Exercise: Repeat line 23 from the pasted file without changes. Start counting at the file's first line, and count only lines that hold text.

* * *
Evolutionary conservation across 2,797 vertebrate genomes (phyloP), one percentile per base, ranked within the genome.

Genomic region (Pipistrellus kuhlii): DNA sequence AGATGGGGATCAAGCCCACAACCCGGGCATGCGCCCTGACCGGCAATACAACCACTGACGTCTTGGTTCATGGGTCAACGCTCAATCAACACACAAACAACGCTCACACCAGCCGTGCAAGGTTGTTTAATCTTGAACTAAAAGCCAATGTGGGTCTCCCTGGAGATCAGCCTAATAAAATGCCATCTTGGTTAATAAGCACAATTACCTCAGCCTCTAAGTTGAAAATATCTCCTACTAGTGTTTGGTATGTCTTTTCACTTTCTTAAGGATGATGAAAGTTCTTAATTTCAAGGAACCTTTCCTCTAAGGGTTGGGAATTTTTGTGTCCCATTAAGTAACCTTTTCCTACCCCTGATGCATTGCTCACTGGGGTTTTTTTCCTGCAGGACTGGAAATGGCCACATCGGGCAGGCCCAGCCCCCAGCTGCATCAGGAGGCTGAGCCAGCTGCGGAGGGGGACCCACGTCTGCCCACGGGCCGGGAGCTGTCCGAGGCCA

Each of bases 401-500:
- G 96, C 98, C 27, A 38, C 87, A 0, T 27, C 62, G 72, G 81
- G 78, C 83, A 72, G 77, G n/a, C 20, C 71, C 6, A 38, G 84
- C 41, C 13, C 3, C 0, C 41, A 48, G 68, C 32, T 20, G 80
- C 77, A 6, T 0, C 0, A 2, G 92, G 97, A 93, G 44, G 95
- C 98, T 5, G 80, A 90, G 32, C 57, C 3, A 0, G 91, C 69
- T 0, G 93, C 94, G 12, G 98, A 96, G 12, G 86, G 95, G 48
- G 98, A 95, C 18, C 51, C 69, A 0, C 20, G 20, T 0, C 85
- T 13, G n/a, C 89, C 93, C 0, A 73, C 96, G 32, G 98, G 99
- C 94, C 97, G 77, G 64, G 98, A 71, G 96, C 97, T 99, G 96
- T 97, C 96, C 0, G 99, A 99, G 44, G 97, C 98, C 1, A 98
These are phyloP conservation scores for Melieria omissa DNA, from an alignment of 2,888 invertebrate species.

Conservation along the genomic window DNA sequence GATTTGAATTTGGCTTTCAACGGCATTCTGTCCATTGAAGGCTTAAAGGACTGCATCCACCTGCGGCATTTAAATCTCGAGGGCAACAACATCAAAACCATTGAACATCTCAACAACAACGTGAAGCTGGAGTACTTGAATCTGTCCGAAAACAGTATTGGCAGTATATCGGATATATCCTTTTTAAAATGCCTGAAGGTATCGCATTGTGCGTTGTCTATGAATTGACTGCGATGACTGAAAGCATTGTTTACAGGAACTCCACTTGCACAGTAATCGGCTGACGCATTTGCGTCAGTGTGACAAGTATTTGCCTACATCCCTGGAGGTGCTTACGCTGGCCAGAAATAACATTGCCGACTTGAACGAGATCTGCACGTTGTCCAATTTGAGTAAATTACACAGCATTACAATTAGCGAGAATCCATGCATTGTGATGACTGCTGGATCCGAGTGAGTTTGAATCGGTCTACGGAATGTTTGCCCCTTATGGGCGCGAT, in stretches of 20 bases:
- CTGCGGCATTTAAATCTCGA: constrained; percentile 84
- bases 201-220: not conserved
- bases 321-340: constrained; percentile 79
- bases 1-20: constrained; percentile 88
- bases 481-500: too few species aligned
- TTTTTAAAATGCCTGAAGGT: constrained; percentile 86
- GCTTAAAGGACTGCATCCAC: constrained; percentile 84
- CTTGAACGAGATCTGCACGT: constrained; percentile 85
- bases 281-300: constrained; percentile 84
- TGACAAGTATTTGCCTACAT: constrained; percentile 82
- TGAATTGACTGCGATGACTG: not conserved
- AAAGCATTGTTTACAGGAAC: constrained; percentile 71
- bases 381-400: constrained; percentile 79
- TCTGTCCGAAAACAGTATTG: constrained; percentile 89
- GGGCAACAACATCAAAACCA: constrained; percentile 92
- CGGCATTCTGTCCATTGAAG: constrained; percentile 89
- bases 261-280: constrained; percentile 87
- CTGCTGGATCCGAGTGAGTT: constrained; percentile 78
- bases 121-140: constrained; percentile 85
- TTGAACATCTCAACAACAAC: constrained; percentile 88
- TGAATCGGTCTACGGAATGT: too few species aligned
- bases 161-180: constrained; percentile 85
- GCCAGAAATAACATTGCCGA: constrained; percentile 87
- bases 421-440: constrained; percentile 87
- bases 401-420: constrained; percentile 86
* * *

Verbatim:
- CTTGAACGAGATCTGCACGT: constrained; percentile 85